Email, answering machine, “Do you have a minute?” Disruptions, multiple projects and competing priorities. Whether at work or in life, we all know the importance of “seeing the wood for the trees.” But with so many “trees” vying for your attention, it’s difficult to find the forest, let alone spend much time there. The current challenge is not so much time management as focus management.
In other words, if you want to focus on the big picture, you don’t need to manage your time, you need to focus on yours. Here are seven Focus Management® best practices to get you started today: Plan for success. Do you spend more time preparing for a two-week vacation than planning important aspects of your work or life? Then take some time for short and medium-term planning of your current goals and projects. Long-term plans are helpful in setting direction.
In terms of taking action, however, 60-day plans tend to work better. Ask yourself: What high-impact, multi-level goals or projects do I need or want to start this month and next? Distinguish the forest from the trees – in writing. They make lists and lists of trees.
But where do you keep your forestry activities? If you commit to writing the big picture, you have a chance. Mark a page in your organizer or a screen on your PDA: Current Goals and Projects. When making your list, be careful not to mix the forest with the trees. This forces your subconscious to choose between “developing a strategic plan” and “sending an email”.
” When given a choice, the activity with the highest yield is skipped each time. This is because the brain rejects “big word” activities (eg, in favor of smaller, more manageable verbs like “call,” “e-mail,” or “buy” that make up the trees.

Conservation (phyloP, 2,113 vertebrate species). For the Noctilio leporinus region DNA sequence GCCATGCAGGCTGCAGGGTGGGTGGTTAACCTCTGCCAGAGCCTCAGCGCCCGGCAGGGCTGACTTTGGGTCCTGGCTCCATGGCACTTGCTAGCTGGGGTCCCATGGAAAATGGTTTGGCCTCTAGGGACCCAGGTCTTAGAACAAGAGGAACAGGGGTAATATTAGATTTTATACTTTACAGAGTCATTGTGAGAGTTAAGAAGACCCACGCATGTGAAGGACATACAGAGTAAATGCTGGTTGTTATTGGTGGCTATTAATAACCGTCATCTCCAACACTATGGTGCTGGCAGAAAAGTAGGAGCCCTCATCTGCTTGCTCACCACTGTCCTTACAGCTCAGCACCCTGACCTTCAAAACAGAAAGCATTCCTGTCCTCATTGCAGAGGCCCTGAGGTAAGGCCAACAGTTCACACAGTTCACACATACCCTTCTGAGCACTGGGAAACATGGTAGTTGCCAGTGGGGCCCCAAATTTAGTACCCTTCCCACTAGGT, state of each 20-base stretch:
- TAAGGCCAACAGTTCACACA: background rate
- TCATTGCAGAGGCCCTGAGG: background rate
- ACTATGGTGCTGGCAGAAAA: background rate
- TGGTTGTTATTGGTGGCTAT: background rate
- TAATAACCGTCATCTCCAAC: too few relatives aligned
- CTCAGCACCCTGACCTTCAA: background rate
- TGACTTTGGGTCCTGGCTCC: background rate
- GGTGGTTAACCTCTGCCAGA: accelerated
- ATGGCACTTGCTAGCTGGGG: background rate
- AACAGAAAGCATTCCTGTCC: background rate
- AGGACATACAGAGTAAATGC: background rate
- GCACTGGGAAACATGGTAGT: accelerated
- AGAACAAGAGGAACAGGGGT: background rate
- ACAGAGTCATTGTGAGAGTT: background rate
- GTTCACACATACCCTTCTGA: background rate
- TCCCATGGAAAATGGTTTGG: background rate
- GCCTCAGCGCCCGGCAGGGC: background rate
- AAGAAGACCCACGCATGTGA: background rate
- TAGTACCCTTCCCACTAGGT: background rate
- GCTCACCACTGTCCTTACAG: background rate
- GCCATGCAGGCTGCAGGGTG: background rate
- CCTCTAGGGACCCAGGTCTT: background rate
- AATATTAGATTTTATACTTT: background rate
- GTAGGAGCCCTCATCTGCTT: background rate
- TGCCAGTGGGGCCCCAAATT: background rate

Insert a stake into the ground. The timeline for the completion of some goals and projects is clear: the new network is due in two weeks, taxes are due by April 15, the sales report is due at the end of the month. Then there are the goals and projects that languish for lack of an externally imposed deadline. Giving each of your current goals and projects a target date to achieve not only helps you create a plan to achieve it, it also motivates you.
Additional benefits: If your boss brings you another big project, use your current project and goal plan as a basis to clarify priorities and renegotiate due dates. Keep your list visible. With so many trees vying for your attention, you need to make the forest as eye-catching as possible. If you see your goals every day, you can also achieve them.
When a goal isn’t “in sight every day,” says Drew Carey,